The stigma of drug addiction

Unfortunately, addiction is still highly stigmatized, preventing many people from getting the help they need.

While addiction is one of our nation’s biggest public health problems, it’s too often perceived as a moral issue or a criminal matter rather than an illness. People with substance use disorders often suffer in isolation, are outcast, and even imprisoned. They suffer in shame, guilt, and embarrassment, terrified to find themselves in this situation. The initial decision to take drugs is usually voluntary, but with on-going use, drugs change the brain in ways that make quitting very difficult even for someone who wants to stop.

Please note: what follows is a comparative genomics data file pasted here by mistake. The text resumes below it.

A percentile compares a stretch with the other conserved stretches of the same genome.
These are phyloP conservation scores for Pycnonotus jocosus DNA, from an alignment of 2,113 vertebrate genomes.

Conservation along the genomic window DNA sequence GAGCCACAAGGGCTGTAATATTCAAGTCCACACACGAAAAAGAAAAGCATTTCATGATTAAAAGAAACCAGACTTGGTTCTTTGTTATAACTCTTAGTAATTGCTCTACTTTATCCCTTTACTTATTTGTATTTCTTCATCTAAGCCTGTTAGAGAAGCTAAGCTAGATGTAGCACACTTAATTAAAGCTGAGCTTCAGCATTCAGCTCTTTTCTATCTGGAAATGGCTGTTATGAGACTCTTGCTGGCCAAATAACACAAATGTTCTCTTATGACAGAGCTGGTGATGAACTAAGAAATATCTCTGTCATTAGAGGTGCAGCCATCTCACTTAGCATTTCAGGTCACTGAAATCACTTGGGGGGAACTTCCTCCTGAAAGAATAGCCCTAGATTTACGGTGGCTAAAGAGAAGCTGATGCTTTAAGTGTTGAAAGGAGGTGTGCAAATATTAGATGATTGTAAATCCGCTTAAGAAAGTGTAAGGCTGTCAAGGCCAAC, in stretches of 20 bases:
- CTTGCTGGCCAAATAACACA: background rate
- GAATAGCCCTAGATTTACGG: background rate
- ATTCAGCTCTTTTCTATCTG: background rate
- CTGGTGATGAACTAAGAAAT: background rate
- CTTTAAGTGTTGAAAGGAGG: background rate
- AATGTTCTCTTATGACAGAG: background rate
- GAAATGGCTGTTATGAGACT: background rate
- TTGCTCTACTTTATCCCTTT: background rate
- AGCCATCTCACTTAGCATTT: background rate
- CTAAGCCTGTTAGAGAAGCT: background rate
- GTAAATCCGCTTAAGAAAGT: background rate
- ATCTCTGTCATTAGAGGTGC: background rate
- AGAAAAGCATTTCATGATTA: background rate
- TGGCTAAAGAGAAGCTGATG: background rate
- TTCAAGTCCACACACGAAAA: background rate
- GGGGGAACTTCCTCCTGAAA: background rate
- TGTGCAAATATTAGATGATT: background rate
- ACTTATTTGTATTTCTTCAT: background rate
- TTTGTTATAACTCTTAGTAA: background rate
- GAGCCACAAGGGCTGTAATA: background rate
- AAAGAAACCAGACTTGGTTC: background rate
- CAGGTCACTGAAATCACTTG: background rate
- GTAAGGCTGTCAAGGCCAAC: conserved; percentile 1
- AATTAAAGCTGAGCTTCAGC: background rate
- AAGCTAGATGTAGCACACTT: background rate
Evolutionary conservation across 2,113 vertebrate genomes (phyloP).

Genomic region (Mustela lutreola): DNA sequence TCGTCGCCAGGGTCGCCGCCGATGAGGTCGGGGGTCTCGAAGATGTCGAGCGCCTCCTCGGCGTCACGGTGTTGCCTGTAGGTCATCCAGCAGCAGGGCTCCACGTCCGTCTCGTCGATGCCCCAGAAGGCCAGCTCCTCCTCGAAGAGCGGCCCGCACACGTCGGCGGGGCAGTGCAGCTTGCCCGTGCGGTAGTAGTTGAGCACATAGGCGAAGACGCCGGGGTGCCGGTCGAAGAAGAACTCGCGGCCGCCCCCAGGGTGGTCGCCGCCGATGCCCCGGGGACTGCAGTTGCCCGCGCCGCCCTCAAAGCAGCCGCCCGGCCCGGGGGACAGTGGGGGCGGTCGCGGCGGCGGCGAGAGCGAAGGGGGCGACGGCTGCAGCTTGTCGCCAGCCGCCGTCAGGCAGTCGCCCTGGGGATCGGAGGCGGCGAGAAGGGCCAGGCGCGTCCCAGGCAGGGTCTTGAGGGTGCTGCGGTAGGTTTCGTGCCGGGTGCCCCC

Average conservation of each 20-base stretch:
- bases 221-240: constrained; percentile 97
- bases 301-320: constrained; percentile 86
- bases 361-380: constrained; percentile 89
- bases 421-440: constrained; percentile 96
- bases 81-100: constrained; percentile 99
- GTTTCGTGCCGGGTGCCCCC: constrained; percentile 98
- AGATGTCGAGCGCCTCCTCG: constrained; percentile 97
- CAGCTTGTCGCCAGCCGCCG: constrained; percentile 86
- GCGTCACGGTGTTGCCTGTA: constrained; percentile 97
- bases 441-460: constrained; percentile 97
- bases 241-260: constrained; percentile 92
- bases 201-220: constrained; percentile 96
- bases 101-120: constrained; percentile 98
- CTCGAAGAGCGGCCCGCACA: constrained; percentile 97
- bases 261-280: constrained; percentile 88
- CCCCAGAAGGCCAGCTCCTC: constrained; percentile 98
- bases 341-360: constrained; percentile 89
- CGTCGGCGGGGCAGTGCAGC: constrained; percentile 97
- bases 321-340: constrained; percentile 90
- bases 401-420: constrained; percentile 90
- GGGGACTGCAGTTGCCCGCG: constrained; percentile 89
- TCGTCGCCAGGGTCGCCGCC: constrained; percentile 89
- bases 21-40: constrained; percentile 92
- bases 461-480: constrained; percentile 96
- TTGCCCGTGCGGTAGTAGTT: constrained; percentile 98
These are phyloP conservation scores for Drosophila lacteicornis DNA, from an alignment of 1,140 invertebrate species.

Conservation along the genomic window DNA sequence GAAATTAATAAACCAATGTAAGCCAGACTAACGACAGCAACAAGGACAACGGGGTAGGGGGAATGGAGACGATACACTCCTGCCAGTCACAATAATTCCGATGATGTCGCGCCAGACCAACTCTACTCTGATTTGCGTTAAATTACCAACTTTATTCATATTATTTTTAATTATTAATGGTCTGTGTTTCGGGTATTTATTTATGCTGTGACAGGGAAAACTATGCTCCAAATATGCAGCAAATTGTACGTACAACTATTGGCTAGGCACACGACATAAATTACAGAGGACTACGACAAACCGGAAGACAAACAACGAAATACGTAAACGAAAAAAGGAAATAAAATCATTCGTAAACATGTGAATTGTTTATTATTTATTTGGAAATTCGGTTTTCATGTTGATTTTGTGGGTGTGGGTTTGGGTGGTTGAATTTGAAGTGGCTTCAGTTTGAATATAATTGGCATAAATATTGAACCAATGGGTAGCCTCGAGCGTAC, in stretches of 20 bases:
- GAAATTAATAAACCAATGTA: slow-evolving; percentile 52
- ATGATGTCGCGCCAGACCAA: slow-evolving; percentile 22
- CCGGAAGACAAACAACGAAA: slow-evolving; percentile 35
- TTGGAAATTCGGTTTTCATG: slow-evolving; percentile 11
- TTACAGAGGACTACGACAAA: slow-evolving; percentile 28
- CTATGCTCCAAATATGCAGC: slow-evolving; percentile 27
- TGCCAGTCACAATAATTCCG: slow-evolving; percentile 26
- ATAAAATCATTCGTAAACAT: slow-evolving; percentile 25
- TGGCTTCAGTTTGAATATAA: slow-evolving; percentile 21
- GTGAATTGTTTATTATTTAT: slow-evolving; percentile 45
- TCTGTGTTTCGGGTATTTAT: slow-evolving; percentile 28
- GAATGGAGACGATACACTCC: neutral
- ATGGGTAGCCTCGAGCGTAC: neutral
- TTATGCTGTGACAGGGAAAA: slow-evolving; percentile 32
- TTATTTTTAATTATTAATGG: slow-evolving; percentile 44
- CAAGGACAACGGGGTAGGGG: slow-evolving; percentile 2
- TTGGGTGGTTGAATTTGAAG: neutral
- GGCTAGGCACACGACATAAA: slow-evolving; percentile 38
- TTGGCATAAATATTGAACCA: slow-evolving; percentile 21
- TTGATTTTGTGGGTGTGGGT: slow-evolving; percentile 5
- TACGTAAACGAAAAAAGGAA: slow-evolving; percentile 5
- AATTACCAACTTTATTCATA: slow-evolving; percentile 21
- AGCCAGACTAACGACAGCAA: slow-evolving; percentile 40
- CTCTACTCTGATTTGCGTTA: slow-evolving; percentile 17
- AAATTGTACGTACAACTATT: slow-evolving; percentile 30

Belittling terms such as alcoholic, drunk, junkie, or crackhead perpetuate stigma and negatively affect a person’s self-esteem, damage relationships and prevent someone from getting access to the care they really need.

Studies show people who enter drug treatment programs as a result of loving pressure do better in treatment than those who are shamed or humiliated. At PHCA, we know addiction is not a choice. It’s not a moral failing, it doesn’t only happen to “weak” people, and it’s not a character flaw.